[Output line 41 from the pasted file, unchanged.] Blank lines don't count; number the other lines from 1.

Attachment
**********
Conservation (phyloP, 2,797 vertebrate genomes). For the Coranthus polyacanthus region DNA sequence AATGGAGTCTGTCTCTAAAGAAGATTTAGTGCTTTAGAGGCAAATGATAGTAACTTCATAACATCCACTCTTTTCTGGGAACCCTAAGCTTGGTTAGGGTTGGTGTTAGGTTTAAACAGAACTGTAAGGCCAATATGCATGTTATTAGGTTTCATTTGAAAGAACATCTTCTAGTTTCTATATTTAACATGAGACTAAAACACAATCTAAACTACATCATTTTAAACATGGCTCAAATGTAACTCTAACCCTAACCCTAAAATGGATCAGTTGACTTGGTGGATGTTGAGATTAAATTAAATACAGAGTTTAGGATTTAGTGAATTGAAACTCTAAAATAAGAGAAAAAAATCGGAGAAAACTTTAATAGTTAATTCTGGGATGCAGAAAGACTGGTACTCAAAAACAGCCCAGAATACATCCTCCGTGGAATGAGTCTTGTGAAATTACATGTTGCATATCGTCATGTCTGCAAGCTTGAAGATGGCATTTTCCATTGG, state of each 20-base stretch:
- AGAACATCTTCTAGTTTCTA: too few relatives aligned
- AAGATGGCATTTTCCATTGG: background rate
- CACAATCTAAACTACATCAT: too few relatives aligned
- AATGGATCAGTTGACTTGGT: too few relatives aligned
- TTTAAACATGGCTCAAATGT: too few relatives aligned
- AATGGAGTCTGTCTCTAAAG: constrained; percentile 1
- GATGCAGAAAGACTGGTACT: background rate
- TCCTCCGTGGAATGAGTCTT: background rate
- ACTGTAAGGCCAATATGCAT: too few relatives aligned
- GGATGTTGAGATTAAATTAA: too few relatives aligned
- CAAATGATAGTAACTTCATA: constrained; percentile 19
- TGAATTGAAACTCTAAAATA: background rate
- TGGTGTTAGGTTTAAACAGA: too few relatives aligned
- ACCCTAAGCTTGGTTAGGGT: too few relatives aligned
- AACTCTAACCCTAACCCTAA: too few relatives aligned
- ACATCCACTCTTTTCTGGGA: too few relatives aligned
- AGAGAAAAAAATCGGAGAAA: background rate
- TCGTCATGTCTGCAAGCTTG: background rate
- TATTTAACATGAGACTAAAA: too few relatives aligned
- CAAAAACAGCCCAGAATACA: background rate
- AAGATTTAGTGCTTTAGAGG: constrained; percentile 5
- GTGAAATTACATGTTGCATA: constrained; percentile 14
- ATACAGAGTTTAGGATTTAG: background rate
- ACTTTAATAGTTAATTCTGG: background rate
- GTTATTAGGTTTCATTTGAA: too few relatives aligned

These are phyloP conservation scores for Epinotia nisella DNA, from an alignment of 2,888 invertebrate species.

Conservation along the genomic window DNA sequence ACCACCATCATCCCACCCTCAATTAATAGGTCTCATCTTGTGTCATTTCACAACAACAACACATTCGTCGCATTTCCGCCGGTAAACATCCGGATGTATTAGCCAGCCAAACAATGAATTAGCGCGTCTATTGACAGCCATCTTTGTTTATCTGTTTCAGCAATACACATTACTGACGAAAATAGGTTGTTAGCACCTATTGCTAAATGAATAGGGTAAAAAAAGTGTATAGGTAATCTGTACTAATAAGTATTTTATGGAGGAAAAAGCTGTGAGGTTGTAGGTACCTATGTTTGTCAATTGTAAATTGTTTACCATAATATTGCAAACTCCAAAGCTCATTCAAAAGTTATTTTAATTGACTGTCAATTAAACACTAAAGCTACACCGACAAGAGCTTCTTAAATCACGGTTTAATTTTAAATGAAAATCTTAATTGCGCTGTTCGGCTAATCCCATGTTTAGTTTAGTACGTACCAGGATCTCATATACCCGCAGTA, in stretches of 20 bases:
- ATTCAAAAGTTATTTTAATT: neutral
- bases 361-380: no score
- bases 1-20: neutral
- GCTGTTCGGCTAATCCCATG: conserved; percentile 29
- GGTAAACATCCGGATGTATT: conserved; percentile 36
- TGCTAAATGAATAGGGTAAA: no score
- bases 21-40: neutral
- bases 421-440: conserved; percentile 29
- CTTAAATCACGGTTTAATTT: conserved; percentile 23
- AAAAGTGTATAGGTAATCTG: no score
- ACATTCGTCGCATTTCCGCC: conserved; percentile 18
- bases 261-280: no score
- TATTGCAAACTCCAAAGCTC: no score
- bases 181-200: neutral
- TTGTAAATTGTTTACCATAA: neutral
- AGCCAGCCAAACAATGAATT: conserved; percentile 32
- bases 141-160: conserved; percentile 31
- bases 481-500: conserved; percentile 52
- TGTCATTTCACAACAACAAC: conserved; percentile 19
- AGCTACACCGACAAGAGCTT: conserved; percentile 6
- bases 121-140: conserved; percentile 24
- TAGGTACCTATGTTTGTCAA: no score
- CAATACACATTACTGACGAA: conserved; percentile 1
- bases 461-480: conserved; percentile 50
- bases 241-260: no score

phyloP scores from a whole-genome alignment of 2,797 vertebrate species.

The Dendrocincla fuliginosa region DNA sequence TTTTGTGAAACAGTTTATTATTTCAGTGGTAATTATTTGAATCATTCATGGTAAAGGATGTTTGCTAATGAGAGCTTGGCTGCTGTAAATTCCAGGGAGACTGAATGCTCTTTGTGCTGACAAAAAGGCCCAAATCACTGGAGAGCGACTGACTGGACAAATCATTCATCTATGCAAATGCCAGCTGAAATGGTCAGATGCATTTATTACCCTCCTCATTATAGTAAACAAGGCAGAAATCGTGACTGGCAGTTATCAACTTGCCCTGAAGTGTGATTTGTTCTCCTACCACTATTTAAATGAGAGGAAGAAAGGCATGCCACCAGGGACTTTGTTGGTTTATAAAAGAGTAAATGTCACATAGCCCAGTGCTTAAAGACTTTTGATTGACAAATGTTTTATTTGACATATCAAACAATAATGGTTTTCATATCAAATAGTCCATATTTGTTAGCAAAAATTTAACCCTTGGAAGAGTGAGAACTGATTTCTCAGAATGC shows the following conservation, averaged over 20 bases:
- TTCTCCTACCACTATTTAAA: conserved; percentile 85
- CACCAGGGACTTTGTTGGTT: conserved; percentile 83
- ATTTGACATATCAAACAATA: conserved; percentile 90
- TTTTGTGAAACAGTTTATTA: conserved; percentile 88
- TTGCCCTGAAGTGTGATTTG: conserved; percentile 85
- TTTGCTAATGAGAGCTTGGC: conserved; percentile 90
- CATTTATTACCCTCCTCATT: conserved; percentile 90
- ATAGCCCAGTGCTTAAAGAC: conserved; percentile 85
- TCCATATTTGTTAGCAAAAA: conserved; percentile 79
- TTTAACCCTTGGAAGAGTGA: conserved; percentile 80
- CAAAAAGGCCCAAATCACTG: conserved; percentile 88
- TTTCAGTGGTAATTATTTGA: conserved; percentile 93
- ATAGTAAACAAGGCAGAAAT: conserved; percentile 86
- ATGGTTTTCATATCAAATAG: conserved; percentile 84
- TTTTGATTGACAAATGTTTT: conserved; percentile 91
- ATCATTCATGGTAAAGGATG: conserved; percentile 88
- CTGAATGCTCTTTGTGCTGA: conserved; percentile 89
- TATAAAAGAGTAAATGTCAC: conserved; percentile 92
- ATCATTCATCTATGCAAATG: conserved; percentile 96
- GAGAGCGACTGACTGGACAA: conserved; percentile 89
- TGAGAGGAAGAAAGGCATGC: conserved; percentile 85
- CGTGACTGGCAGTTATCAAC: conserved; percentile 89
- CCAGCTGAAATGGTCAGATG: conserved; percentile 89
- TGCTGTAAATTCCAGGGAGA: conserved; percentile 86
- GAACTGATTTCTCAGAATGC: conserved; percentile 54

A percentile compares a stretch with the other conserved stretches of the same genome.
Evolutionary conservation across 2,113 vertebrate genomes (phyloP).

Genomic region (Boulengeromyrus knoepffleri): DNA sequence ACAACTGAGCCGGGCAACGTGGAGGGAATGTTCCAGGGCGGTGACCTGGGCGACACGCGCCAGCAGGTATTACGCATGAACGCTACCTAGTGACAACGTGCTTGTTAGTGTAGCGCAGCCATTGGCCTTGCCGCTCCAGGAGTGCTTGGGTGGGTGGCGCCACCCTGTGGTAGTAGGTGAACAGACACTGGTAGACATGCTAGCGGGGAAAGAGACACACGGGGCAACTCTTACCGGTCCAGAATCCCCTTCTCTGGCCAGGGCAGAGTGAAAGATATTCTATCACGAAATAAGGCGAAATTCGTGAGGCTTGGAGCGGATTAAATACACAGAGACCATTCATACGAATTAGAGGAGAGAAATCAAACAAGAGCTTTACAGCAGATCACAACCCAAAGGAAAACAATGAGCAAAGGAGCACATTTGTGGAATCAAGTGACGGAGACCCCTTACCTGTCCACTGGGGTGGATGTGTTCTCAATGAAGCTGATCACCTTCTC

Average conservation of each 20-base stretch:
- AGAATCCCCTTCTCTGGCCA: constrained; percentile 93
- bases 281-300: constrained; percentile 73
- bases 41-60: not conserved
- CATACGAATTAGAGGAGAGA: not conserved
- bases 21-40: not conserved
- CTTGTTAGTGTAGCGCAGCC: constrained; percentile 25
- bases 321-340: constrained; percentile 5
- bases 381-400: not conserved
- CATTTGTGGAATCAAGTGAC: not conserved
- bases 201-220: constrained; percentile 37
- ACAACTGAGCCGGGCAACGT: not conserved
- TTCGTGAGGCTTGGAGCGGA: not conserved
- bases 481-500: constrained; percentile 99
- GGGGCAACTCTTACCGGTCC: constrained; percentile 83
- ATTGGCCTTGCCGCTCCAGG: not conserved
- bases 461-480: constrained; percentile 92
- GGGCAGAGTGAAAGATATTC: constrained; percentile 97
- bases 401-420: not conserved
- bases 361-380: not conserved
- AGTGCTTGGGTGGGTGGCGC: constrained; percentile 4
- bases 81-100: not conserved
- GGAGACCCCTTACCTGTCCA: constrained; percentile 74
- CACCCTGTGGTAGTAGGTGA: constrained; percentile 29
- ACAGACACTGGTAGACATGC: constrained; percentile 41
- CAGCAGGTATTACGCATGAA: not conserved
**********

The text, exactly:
- TATTGCAAACTCCAAAGCTC: no score